Some serious financial belt-tightening is ahead for Douglas County leaders as they start work on the 2009 budget.
If the county maintains the same level of services it is providing in 2008; adds no employees but gives workers a 1 percent cost-of-living pay increase; and provides funding for an industrial park, the county's share of the mill levy would increase 5.75 mills, County Administrator Craig Weinaug said.
A mill is $1 in taxes for every $1,000 of assessed property valuation. That much of a mill increase would mean about $130 in additional tax on a $200,000 house. And that does not include what would be needed for school districts and cities.
Weinaug doesn't expect county commissioners to allow that much of an increase. He will hold a preliminary budget discussion with them at tonight's commission meeting.
"That budget will have to include difficult choices to get it down to a workable number," Weinaug said. "I recognize that it's certainly not feasible or appropriate to increase the mill levy by that amount."
Cuts are ahead
Weinaug said he has identified a significant number of expenses in the budget that commissioners could cut. How much those cuts amount to will be worked out during the next couple of weeks as commissioners meet with department heads and hold public hearings, he said. He wasn't ready to discuss those cuts during an interview earlier this week.
The downturn in the U.S. housing market as well as skyrocking oil prices are taking a toll on county funds, Weinaug said.
Most of the county's budget is funded by property taxes. A big hit was taken recently when the state reported that assessments on properties such as railroad beds and utility improvements declined by 10 percent - double what was expected, Weinaug said. That's a loss of $170,000.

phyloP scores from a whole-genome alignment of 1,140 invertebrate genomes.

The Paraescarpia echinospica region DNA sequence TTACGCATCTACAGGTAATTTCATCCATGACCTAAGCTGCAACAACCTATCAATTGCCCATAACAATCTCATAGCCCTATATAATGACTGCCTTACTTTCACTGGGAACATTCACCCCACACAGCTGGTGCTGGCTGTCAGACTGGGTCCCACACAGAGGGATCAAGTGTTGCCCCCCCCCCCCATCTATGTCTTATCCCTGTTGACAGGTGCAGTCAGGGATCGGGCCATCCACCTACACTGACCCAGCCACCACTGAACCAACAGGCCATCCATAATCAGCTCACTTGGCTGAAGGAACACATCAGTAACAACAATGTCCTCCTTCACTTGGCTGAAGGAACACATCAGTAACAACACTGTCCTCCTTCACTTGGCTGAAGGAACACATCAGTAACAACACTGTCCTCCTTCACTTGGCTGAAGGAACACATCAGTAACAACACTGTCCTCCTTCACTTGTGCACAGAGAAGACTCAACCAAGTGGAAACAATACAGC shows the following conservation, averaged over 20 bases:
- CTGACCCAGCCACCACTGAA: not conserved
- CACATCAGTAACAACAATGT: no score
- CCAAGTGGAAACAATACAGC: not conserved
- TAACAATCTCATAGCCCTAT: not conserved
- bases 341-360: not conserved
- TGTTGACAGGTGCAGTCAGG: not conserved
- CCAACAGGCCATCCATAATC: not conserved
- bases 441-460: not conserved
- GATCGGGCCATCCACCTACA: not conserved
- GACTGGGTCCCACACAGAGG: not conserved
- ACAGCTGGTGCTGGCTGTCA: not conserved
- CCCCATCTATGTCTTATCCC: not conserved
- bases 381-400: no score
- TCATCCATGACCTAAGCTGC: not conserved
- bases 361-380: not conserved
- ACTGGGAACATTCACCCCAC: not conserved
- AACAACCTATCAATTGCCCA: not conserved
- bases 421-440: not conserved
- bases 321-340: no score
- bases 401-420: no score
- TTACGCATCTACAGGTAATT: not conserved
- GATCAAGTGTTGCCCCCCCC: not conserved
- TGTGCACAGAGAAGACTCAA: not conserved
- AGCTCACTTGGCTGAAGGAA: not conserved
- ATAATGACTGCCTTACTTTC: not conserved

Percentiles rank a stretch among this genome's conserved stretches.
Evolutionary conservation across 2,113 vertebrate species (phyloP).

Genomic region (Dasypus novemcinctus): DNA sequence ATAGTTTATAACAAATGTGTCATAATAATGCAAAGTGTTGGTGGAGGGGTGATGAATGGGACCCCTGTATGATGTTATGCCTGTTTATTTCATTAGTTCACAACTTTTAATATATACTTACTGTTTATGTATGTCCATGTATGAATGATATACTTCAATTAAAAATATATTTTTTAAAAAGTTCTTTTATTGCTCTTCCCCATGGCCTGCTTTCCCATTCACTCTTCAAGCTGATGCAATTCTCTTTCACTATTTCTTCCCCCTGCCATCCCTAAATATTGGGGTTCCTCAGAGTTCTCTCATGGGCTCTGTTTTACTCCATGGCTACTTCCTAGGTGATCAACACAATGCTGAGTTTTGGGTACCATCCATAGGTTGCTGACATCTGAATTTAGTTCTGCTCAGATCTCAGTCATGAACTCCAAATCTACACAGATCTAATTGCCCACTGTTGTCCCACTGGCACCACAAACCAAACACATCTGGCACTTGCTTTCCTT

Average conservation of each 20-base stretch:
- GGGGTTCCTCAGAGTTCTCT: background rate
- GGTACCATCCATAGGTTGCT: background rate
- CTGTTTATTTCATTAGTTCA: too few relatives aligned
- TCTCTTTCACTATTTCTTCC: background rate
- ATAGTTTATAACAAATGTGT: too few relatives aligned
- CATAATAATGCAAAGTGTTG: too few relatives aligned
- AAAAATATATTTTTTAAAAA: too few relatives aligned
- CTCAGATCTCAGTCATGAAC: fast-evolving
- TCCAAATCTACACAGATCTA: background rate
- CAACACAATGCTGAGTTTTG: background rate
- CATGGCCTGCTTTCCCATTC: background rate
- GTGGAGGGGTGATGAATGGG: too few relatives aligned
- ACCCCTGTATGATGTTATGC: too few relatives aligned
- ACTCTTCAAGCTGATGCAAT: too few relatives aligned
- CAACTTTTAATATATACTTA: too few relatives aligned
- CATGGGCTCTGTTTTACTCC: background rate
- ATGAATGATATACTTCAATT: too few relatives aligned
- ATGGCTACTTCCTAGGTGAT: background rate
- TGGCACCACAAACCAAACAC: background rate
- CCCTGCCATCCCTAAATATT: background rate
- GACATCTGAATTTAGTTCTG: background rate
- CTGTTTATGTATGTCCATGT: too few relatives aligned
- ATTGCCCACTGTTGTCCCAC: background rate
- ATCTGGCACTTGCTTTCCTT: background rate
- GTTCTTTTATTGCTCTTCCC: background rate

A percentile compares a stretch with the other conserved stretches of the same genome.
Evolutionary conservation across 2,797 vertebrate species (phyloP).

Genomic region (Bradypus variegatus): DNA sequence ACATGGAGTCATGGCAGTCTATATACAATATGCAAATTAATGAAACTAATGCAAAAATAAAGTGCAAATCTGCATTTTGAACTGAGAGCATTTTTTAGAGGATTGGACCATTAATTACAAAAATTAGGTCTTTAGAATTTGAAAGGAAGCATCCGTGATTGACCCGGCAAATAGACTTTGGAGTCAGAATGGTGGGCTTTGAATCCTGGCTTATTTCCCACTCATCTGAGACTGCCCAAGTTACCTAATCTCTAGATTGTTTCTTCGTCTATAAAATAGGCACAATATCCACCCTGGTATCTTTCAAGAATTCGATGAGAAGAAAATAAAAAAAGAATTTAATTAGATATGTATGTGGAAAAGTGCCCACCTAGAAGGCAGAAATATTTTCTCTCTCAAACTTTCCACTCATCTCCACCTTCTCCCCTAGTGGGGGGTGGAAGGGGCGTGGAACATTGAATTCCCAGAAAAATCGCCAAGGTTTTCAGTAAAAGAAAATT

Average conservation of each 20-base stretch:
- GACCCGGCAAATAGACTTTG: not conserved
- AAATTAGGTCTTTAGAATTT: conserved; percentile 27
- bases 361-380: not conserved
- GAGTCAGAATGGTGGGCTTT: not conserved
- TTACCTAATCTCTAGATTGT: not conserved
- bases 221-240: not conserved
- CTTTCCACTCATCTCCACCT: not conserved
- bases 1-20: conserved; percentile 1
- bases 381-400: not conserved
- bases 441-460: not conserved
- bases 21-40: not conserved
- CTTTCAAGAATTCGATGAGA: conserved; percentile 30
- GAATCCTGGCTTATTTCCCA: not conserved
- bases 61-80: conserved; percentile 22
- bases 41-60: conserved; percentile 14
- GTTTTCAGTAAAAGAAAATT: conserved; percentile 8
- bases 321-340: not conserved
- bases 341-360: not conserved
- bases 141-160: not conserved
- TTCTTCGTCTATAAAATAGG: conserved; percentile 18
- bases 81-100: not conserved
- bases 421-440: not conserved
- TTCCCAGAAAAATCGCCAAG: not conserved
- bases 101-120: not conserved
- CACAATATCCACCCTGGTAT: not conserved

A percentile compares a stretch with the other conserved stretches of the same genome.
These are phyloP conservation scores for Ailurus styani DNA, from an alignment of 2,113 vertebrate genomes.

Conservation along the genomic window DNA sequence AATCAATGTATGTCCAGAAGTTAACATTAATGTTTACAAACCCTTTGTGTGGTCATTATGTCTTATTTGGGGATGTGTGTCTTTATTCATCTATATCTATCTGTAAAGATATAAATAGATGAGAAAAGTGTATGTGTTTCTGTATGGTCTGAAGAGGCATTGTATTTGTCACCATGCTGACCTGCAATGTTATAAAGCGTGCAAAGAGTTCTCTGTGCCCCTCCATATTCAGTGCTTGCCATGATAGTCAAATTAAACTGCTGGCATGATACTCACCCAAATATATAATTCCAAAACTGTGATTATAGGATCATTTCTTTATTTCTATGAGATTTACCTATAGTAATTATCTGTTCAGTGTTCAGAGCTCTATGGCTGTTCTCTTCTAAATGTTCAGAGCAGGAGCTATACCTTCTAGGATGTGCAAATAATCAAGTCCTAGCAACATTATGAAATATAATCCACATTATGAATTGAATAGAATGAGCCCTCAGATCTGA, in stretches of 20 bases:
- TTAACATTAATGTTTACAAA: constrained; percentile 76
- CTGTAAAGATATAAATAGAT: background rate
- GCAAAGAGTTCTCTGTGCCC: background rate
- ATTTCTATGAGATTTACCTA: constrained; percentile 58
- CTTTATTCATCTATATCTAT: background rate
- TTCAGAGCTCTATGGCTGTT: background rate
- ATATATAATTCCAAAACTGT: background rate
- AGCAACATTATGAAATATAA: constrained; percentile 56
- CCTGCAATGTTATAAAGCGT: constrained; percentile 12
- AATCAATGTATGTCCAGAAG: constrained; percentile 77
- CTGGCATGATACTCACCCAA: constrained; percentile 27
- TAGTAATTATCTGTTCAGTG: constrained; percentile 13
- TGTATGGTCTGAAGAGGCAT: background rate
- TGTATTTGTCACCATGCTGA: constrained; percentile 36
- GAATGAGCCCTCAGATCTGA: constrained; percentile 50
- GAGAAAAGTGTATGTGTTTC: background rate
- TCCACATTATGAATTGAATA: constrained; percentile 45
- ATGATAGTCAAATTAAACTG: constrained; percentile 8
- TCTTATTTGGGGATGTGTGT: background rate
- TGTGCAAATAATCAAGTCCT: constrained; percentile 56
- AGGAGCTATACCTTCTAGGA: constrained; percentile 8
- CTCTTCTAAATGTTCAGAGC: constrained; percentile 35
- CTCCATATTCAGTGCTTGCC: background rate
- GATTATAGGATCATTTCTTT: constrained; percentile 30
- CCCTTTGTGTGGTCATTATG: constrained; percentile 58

That 10 percent downturn affects the overall assessed property valuations in the county, which is now up only a tenth of a percent from 2007.
Last year, the assessed valuation had increased by 3.5 percent from 2006, and the year before saw an overall increase of 5.52 percent from 2005.
And the ripple effect continues.
Mortgage registration tax revenue is $750,000 lower than budgeted for 2008, and Weinaug said he doesn't expect it will improve in 2009. That would cause another $750,000 loss. The net effect of the revenue loss on the 2009 budget would be 1.313 mills, he said.
The county's general fund ending year balances in the recent past have averaged $1.19 million.
But not this year.
"We are currently projecting that this balance will likely be depleted in 2008," Weinaug wrote in a budget memo to department heads. "Replacing this balance would require a mill levy of approximately 1.042 mills."
Weinaug also noted that the 2009 budget will include a 12 percent increase in health insurance costs - about $1.05 million in additional costs.
Other revenue reductions include drops in interest rates on county investment and checking funds by about half, Weinaug said.
Costs on the upswing
Just about all materials used for maintenance of roads and bridges are oil-based, Weinaug said. Transportation costs also are increasing because of fuel prices.
Commissioners can "hide" the problems for short periods by delaying road maintenance and purchases of replacement vehicles such as sheriff cars and dump trucks, Weinaug said.
"In the short term you can get away with that," he said. "What happens over the long haul is maintenance costs go up and eventually you still have to replace police cars and maintain roads."
Commissioners will meet at 6:35 p.m. today on the second floor of the courthouse, 1100 Mass. Most of the budget discussions, however, will be conducted during the next two weeks.
Last year the county reduced its share of the mill levy by 0.013 mill.